Chuchel is a tour de force of animation, every scene so vibrant and hilarious, colourful and manic, the slightest tweaks in character facial expressions eliciting guffaws. Every new scene is a glorious delight just to look at, before you even start playing with it. And then, as you click on every element on the screen, delightful, silly and gorgeous things happen. This is a game where I find myself trying to work out what is the correct solution to any given puzzle, just so I can avoid clicking on it before I’ve clicked on everything else. I exhaust every repeated joke until it loops, don’t mind when they do, and call people in from other rooms to see the funniest moments. Chuchel is, beyond belief, wonderful.
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From Amanita, who have previously brought us utterly beautiful games like Machinarium, Samorost and Botanicula, this is in some ways a diversion, in others true to their wondrously animated form. Whereas their games are usually better described as organic adventure puzzles, Chuchel is a much more straightforward puzzle game. It still plays in the familiar manner of just clicking on things on the screen to see what they do, and then delighting when they do it, and here it’s all about a little fuzzy black creature desperately trying to get his hands on a cherry.
The game plays out in a number of mini-chapters, almost like episodes of a mad cartoon, where a sequence of screens or challenges or puzzles will end with the game’s name crashing into screen, invariably squishing our hero, then launching off in another lunatic direction. The persistent theme is that little Chuchel wants that damned cherry, and is constantly being thwarted by a little pink bug creature, and a giant omnipotent brown hairy hand that descends from the top of the screen. One scene you’ll be trying to arrange bizarre amphibious creatures such that they provide a crude Rube Goldberg means of reaching a high-up space, in another you’ll just be laughing your face off as you try to crack the head of a poor egg-like monstrosity through a series of sequences. There are mini arcade games, there are extended animated sequences to just sit and thoroughly enjoy, there are incredibly bizarre action sequences in which you must punch away an army of invading sentient teeth.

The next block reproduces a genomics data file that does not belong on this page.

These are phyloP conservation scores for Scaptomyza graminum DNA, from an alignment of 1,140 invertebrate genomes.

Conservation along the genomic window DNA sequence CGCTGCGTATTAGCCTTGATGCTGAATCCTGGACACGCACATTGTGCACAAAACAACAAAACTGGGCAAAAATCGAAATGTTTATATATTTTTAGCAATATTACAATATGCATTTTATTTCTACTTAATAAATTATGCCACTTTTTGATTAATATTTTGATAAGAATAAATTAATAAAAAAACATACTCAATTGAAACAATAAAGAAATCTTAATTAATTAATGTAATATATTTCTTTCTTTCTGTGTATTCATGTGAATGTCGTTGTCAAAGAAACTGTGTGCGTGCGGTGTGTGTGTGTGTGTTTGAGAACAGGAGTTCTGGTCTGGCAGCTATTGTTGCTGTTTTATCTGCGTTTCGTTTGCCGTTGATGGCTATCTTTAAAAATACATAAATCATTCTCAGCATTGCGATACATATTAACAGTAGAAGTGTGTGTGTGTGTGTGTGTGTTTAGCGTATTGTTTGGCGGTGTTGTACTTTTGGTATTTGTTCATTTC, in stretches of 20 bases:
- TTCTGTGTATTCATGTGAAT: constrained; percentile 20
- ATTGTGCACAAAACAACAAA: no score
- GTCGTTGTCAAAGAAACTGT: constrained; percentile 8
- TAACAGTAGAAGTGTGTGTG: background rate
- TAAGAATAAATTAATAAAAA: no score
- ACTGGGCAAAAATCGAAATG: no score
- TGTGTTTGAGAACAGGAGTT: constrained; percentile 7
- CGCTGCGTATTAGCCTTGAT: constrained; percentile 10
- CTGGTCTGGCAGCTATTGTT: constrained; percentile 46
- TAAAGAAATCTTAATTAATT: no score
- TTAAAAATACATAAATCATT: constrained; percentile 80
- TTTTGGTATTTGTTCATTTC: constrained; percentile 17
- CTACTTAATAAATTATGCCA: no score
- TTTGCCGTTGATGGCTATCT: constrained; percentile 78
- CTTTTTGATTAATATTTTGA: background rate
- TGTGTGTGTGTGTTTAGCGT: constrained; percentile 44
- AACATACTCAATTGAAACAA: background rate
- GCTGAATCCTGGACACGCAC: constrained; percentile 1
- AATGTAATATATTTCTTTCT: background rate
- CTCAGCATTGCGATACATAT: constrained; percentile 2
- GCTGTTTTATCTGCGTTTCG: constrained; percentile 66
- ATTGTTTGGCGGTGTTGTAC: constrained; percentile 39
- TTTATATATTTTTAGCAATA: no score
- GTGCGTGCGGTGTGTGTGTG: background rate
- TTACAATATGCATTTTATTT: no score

This is daft happiness at its purest, titrated into gaming. And it’s always with the slightest edge of mania, ensuring it never feels cutesy or saccharine. Chuchel himself has what might politely be described as anger issues, and the universe’s peculiar obsession with preventing his reaching the food he so desperately wants to eat seems to increasingly drive him towards the world’s most adorable breakdown. The violence is squarely in the Tom & Jerry variety, giant hammers blatting creatures into daft shapes, everything reset to normal at the start of a new scene.
It’s so long since I’ve laughed so often, and so loudly, at a game. And joyously, my three year old son has joined in with the giggling. I’m very aware, from the experience of the first 37 years of my life, how unhelpful it can be for reviews to fixate on what a game offers to a parent and child playing together, so I’m going to write about that specifically and separately in another article, but for now let me just make the aside that no other game has had me and my boy both laughing out loud at the same jokes, turning to each other and telling each other how much we’re loving it.
Frustratingly, it makes one – one – mistake, in a run otherwise close to perfection. There are two arcade sequences in there that go on for too long. A slightly imaginative take on Space Invaders just overstays its welcome, but worse is a dreary section in which you dodge obstacles in a side-scrolling obstacle course for far, far too long. Neither is difficult, but especially the latter feels jarringly incongruous within the rest of the game.
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And that’s it. That’s my list of criticisms. Chuchel really is that good. It’s over-stuffed with wonderful ideas, ludicrous imagination, and hilarious nonsense. Its bright cheerfulness is an oasis in the world of gaming, and its humour, all delivered through the gibberish-speak of its extraordinary coterie of imaginary creatures, is incessantly funny.
Oh, and the music! The music. Goodness me, it’s incredible stuff, vocal excellence by DVA, that perfectly accompanies the mad jibber-jabber from the game’s characters.
Chuchel is a creation of pure joy, an absolute masterclass in silliness, with pleasingly involved puzzles to boot. It’s a giant cuddle of a game, interesting to all ages, and with a manic edge that never slows down.